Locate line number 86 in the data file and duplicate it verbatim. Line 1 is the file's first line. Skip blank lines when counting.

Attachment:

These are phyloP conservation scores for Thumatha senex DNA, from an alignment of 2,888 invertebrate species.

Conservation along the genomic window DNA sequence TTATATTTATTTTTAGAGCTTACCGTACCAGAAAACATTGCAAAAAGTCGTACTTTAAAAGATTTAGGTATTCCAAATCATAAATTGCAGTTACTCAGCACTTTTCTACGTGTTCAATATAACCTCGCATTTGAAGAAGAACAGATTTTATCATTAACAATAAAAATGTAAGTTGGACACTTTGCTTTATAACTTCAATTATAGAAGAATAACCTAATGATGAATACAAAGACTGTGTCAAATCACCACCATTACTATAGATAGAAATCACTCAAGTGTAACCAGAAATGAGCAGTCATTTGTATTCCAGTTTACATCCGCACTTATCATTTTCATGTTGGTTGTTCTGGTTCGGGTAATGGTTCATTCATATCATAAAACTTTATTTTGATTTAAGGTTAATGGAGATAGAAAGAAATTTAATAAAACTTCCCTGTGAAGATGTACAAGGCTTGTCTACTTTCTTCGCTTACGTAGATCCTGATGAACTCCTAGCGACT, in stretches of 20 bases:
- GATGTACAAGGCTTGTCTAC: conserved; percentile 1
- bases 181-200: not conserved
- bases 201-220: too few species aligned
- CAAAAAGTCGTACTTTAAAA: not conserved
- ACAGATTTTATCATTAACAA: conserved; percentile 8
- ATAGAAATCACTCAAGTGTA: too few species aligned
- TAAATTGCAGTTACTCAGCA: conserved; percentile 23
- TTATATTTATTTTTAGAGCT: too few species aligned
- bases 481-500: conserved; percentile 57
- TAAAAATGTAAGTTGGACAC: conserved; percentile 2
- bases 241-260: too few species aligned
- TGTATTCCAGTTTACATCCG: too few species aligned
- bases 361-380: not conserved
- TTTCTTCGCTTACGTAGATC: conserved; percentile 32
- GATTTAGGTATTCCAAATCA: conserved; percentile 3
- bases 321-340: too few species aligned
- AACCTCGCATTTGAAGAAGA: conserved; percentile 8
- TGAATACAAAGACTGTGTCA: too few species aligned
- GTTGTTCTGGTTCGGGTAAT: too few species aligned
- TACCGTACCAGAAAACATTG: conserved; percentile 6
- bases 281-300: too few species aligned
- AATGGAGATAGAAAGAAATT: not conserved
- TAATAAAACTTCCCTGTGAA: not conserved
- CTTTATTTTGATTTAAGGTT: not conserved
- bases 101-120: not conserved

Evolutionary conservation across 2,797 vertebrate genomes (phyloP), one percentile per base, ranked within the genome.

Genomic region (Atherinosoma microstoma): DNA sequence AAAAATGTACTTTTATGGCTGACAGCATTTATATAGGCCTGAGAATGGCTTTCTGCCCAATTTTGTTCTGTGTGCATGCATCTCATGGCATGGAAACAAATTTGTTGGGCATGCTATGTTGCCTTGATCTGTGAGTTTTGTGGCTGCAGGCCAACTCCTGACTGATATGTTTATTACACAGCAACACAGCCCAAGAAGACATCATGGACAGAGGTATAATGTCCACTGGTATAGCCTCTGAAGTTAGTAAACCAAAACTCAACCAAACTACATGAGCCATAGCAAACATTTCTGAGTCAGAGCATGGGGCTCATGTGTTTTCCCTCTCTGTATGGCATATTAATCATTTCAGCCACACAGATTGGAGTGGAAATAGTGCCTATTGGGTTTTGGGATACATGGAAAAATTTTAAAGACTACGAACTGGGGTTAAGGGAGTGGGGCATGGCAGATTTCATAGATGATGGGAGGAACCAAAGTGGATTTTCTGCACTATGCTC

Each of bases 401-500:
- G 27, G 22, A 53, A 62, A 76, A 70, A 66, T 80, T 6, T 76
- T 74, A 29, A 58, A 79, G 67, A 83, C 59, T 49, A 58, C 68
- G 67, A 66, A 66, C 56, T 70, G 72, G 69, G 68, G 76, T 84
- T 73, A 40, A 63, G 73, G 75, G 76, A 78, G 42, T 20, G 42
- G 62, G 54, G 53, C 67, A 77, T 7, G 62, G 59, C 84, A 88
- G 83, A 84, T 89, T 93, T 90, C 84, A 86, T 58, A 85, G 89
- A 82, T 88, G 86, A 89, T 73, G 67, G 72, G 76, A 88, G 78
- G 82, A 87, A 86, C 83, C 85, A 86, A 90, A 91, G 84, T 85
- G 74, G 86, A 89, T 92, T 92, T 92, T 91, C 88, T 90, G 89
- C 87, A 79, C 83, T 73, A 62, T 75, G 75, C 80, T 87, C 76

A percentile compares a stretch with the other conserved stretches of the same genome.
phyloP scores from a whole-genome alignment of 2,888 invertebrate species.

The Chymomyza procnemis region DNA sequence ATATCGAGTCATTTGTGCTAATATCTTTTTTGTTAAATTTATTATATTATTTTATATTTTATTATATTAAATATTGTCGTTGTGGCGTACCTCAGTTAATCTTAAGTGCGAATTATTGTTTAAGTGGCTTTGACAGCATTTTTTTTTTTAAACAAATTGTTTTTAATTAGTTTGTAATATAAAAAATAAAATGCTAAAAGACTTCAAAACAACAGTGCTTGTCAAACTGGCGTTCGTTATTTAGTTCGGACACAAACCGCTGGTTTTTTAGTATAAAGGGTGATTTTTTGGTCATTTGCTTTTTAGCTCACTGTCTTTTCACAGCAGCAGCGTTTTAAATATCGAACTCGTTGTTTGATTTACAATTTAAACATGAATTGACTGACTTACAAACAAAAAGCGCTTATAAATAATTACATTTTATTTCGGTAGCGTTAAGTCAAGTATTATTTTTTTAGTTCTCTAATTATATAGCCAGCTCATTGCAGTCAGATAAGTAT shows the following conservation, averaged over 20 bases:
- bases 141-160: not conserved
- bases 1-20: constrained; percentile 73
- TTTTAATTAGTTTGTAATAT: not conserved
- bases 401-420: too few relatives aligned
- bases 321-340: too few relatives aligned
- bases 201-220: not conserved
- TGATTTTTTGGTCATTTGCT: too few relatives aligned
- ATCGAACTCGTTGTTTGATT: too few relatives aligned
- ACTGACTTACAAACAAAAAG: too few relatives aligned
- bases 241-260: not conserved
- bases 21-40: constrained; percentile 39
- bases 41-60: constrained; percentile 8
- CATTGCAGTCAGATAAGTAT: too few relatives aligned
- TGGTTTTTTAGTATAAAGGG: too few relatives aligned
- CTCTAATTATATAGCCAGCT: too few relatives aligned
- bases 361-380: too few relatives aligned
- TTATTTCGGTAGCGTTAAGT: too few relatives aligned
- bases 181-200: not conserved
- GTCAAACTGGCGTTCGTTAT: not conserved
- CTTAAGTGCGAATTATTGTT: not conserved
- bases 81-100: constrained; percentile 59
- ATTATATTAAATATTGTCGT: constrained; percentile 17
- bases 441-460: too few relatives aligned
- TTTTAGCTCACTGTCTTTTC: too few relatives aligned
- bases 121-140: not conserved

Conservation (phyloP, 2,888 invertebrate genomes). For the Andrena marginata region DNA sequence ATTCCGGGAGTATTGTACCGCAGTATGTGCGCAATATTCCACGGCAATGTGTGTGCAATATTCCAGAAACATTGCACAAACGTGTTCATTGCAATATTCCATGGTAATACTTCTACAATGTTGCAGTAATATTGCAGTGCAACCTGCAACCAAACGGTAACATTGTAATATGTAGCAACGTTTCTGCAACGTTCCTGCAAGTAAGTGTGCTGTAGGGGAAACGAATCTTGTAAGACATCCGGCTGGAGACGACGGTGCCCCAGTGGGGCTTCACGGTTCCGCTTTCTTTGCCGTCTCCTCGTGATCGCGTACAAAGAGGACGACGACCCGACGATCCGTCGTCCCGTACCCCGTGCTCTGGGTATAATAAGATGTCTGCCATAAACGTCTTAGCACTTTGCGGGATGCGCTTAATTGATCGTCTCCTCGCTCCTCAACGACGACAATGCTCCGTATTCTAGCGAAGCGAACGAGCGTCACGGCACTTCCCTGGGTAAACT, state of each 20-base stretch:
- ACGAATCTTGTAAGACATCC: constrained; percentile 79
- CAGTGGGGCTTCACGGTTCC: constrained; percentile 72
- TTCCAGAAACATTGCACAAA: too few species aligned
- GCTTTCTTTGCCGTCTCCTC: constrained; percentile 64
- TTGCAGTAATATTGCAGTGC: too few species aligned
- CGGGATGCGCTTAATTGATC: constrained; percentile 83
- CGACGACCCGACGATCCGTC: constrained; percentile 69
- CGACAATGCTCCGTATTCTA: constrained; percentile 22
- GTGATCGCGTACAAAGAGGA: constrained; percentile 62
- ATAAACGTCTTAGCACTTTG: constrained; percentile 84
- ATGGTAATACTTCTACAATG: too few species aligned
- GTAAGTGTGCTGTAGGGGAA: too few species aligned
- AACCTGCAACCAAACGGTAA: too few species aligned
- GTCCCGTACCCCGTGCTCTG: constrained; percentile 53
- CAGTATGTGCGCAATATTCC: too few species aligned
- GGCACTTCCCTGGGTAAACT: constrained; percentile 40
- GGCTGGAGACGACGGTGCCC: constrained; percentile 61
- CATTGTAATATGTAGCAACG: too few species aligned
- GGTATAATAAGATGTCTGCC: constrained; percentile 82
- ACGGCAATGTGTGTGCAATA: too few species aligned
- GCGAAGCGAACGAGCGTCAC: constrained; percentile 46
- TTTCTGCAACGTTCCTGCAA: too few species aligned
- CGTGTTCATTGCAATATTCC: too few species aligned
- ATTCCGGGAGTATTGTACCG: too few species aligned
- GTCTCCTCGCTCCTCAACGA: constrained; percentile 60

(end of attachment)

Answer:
- GGCTGGAGACGACGGTGCCC: constrained; percentile 61